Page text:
• Pupil interviews by governors, ascertaining the views of children eligible for the Pupil Premium and comparing them with those who are not

When and how will we next review our Pupil Premium strategy?

Reviewing the effectiveness of the use of our Pupil Premium funding is integral to our Monitoring and Evaluation cycle.

Each term we will report to a named Pupil Premium governor on the progress of each child who is eligible across school.  A summary of this will then be shared with the governing body, taking care not to breach confidentiality given the small numbers of children in the school who are eligible.

This report will be reviewed each term and updated on the website.

What do we know so far about the effectiveness of Pupil Premium strategy in 2016/17?

Internal tracking data in Reading, Writing and Maths (up to Spring term 2017) suggests that almost all Pupil Premium children are on track to make expected progress in all areas by the end of the year.  Some have also on track to make accelerated progress although the proportion likely to be working at a greater depth is still below that of the school population generally.  Our Pupil Premium group’s baseline attainment is lower than our school average which explains this to an extent but we still have aspirations for further progress by the time children are reaching the end of Key Stage 2.

We have a high proportion of our Pupil Premium children concentrated into one particular year group at present which has had an impact on how funding has been allocated.  This is a cohort completing national assessments this year and projections suggest attainment below that of their peers (and the attainment of all pupils nationally) but progress for a large majority of this group has been expected or better across their current key stage.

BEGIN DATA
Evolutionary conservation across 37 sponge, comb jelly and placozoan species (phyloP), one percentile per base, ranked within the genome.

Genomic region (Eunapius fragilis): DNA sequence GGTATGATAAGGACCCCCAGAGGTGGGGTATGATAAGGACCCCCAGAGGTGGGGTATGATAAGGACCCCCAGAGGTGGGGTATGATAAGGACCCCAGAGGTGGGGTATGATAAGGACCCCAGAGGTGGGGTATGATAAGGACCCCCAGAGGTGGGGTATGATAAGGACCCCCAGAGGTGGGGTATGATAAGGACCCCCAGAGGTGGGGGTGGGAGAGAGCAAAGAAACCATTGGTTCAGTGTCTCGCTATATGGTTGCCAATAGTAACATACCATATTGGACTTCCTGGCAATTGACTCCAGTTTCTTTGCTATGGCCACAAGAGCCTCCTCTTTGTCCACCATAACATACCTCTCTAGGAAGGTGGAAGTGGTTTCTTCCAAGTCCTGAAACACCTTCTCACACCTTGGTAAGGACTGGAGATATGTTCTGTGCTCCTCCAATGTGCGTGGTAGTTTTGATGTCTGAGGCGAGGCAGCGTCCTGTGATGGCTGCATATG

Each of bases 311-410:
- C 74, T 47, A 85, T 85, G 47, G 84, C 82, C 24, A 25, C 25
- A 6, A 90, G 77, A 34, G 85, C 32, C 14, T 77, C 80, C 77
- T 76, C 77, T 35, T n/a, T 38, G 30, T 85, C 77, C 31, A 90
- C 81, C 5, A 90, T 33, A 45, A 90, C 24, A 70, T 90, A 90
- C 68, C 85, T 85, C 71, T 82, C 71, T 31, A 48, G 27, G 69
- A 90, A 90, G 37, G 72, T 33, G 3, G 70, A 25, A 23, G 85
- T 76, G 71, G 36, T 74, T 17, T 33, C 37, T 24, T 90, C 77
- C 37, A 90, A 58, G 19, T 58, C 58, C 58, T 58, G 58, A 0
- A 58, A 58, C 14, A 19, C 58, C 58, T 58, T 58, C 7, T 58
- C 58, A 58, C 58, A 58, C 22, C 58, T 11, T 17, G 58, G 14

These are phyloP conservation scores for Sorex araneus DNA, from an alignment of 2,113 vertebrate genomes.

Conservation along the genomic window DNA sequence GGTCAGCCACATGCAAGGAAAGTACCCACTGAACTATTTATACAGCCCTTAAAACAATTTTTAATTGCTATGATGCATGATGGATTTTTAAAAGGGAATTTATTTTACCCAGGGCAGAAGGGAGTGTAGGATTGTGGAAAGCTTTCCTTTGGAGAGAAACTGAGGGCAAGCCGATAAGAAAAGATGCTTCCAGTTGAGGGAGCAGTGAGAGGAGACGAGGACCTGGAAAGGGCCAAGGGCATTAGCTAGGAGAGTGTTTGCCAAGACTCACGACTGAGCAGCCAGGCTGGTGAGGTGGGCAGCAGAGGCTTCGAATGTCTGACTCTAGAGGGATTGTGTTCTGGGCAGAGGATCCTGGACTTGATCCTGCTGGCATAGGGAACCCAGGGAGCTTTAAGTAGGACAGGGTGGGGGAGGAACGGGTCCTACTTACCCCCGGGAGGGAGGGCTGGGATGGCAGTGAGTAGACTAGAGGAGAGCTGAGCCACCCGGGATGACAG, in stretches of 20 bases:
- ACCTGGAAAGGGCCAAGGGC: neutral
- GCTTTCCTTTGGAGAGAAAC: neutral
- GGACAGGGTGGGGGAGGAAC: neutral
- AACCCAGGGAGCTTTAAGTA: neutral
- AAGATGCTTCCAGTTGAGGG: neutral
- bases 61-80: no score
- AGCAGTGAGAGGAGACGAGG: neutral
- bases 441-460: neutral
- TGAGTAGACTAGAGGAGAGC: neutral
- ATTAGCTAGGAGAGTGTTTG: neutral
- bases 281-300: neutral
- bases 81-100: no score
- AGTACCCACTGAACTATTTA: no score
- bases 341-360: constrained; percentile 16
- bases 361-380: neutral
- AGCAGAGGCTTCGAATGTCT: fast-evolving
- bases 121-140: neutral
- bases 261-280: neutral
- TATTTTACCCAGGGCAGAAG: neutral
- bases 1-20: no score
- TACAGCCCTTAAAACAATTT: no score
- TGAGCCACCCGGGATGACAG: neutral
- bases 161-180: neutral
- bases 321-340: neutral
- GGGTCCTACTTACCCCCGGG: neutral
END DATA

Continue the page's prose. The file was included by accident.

The Previous Academic Year- September 2015 to July 2016

How was the Pupil Premium Allocation spent?

At the October census of the 2015/16 academic year, 7 pupils were eligible for the Pupil Premium (2% of the school population) and this attracted an overall funding amount of £10032 (consisting of £5390 from the 2015/16 financial year and £4642 from the 2016/17 financial year).

The individual breakdown of spending per pupil cannot be given here for confidentiality reasons but the interventions and strategies included:

  • Additional teaching assistant support
  • Additional transition work
  • Support with transport
  • Funding school visits
  • Funding extra-curricular activities

What was the impact on eligible pupils and on other pupils?

Although representing a small group within Grange Farm, we have to be mindful of what achievement data tells us about the impact that the Pupil Premium is having.  Internal data (from in-school assessment and tracking analysis) and external data (analysing the performance of our children at key points (EYFS, Year 2 and Year 6) shows that children eligible for the Pupil Premium at Grange Farm are as likely to be making expected progress and attaining the expected levels as their peers.  However, they are less likely to be attaining above the expected level and making better than expected progress.  When we explore this on a child-by-child basis at case study level, we can identify that there are causal factors other than those associated with Pupil Premium but this is clearly still an area that requires a real focus in order for us to show that this funding is being used effectively in accelerating progress.

Individual examples show that intervention strategies had a positive impact on the social/emotional welfare of the children concerned.  For example, funding was used to support the specific needs of a pupil in transition between schools.  Also, funding was used to enable pupils to attend school trips, to attend extra-curricular activities and to be supported with transport to and from school where attendance would otherwise have been a key issue.

Analysing this impact has resulted in the following changes to our strategy in the use of Pupil Premium for the 2016/17 academic year:

  • Switching from spending on teaching assistants to spending on specific interventions – in essence, this is still spending funding on time for an additional adult but focussing on the intervention will enable us to get a much sharper picture of the effectiveness of particular blocks of intervention
  • Identifying middle ability attainers who have potential to attain greater depth given appropriate intervention